This minor classic, which tells the real-life story of a Frenchman who endured 10 years of harsh imprisonment in South America during the 1930s, arose from a turbulent development process. After screenplay drafts by writers on the order of William Goldman were rejected, the film went into preproduction with a script by the fine popcorn-movie scribe Lorenzo Semple Jr. By that point, Steve McQueen was committed to play the title character. Then Dustin Hoffman agreed to co-star in the picture, only there wasn’t a role for him to play. Enter Oscar winning screenwriter Dalton Trumbo, who was hired to weave Hoffman into the picture. Trumbo’s writing continued well into production—he was generating pages just a few days ahead of when they were being shot—so after Trumbo fell ill, someone had to finish the work, fast. Trumbo’s son, Christopher, did the job, writing the movie’s poignant final scenes. Thus, if the resulting movie has a bit of a patched-together feel, there’s a good reason—and it’s a testament to the skill of everyone involved that despite the convoluted gestation, Papillon works.
The film was adapted from a memoir by French criminal Henri Charrière, whose claim to fame was escaping from Devil’s Island, the infamous prison in French Guyana. (Never mind that many people have questioned the veracity of Charrière’s recollections.) When the story begins, Charrière (Steve McQueen) is convicted for a murder he did not commit, and then sent across the ocean to a lifetime term on Devil’s Island. (Charrière is nicknamed “Papillon,” French for “butterfly,” and an image of the winged insect is tattooed across his chest.) While in transit to Devil’s Island, Charrière befriends a bespectacled crook named Louis Dega (Dustin Hoffman), who has money but isn’t physically formidable. Charrière, on the other hand, is a tough guy, so they strike a protection deal. Yet what begins as a pragmatic arrangement evolves into a full-blown bromance over the course of several years; among other incidents, Charrière protects Dega from assailants and Dega smuggles food to Charrière while Charrière endures inhumane solitary confinement.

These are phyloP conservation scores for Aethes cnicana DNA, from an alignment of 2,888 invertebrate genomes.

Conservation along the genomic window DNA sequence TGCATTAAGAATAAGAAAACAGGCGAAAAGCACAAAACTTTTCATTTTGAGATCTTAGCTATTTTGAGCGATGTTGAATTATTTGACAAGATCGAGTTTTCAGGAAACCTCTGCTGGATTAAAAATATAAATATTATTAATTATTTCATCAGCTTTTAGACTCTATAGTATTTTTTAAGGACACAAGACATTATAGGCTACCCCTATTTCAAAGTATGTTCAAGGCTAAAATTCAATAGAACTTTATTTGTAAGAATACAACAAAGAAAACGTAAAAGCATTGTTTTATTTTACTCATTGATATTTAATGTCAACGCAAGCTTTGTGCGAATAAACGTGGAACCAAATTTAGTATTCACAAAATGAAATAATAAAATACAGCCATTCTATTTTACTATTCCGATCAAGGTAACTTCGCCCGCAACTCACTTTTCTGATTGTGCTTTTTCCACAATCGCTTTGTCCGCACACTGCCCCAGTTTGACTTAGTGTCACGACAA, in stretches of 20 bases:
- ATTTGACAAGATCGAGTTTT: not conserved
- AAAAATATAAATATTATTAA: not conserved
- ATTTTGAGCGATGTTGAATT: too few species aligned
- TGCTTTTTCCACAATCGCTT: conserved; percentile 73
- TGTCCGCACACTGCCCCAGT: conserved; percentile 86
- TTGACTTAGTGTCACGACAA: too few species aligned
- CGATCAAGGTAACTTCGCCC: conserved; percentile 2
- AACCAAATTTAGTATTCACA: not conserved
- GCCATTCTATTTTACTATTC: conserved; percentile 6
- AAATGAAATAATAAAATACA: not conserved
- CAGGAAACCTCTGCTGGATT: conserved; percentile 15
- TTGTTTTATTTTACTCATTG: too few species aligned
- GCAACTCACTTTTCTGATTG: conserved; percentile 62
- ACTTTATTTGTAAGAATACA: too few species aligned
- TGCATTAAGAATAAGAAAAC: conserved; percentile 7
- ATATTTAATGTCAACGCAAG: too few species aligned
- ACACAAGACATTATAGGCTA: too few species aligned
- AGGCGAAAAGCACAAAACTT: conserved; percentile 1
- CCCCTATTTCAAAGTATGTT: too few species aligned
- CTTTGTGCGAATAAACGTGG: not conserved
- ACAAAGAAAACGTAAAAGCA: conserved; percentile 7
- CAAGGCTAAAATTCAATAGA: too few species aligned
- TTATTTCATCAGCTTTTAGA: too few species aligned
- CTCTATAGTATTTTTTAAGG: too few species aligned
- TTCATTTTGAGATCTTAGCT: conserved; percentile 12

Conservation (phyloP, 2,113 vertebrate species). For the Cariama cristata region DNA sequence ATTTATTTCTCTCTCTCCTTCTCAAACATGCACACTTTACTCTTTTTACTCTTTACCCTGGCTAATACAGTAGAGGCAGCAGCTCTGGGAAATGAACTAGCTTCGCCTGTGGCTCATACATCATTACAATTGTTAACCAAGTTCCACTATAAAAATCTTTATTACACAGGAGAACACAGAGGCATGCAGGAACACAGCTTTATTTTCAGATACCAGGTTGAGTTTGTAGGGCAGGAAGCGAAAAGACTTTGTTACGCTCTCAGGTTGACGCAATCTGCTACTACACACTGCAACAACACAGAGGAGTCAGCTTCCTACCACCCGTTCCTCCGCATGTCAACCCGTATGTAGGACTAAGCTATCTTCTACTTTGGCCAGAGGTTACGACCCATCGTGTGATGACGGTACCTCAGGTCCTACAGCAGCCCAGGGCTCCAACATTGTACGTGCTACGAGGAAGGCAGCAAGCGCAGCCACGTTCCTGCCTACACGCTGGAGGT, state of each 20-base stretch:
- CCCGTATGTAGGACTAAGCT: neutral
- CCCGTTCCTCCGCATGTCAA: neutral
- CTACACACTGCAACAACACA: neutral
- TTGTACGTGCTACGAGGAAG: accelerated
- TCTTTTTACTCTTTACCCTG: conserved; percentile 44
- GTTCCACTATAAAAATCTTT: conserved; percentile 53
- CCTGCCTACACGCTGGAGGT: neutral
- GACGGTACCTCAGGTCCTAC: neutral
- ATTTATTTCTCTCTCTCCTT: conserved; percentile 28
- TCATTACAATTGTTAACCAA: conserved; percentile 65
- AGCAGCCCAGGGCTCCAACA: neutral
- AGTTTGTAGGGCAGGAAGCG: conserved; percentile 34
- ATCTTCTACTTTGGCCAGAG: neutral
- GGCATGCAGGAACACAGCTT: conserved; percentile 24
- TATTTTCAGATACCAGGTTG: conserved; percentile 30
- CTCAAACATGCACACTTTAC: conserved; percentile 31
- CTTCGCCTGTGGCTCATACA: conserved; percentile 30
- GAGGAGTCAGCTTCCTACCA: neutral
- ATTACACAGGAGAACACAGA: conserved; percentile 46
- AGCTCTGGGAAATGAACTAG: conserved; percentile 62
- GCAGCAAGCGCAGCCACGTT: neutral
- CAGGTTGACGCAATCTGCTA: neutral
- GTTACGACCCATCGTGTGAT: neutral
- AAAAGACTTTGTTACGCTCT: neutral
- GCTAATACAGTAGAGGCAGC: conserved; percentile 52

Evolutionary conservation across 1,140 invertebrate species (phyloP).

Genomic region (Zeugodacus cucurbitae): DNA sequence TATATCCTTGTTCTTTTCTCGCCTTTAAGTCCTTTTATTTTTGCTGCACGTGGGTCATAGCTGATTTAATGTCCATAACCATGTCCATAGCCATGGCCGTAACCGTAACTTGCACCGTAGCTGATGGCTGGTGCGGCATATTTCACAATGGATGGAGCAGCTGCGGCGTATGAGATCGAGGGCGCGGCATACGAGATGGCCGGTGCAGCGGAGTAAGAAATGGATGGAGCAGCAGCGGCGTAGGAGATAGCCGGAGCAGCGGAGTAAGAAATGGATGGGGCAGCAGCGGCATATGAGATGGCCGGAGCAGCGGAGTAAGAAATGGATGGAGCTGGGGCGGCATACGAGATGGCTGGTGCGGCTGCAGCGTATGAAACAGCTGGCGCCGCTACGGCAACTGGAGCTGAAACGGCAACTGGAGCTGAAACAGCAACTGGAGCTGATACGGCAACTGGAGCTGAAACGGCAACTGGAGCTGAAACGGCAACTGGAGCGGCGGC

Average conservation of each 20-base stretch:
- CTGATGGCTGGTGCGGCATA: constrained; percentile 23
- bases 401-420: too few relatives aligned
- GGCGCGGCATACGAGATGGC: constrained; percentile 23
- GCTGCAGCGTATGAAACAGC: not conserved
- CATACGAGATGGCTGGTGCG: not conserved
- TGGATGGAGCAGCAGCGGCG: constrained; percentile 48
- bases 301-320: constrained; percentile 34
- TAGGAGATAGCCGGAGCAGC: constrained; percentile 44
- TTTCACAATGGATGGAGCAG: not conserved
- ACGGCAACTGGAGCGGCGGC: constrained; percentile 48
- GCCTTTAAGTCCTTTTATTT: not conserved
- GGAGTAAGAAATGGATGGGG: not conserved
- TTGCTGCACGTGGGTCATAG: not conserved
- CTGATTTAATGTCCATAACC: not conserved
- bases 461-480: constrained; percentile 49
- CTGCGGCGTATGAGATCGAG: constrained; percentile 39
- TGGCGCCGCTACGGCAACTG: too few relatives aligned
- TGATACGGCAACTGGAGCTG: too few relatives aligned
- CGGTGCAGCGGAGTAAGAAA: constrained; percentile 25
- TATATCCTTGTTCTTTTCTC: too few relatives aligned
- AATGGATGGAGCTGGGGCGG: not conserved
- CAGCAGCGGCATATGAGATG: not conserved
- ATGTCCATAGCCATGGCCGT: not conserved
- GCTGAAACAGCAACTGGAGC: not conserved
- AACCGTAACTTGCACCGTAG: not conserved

The movie combines intense scenes of prison suffering with thrilling escape attempts. Along the way, Charrière earns the respect of nearly everyone he meets by displaying superhuman determination. In one vivid but far-fetched vignette, the hero even curries favor with the charismatic leader (Anthony Zerbe) of a leper colony.
Despite extraordinary production values and the sure hand of director Franklin J. Schaffner guiding the story, Papillion drags somewhat at a bloated length of two and a half hours. Ironically, however, the narrative’s most expendable element is also one of the movie’s strongest virtues: Hoffman’s character. Because the myriad scenes of Charrière’s imprisonment are painful to watch (at one point, he eats bugs for survival), producers were wise to add the leavening agent of a major friendship. Hoffman is oddly appealing, affecting a cerebral, sarcastic quality while peering out through Coke-bottle glasses. Better still, his tightly wound energy complements McQueen’s he-man stoicism, giving the picture contrast it would otherwise have lacked. (The last scene between the main characters also has an undeniable emotional tug.) Is Papillon overlong and repetitious? Sure. But is it beautifully made and sensitively acted, with a reassuring theme of man’s indomitable spirit? Yes. And that’s what matters, at least in terms of what this memorable movie offers and delivers.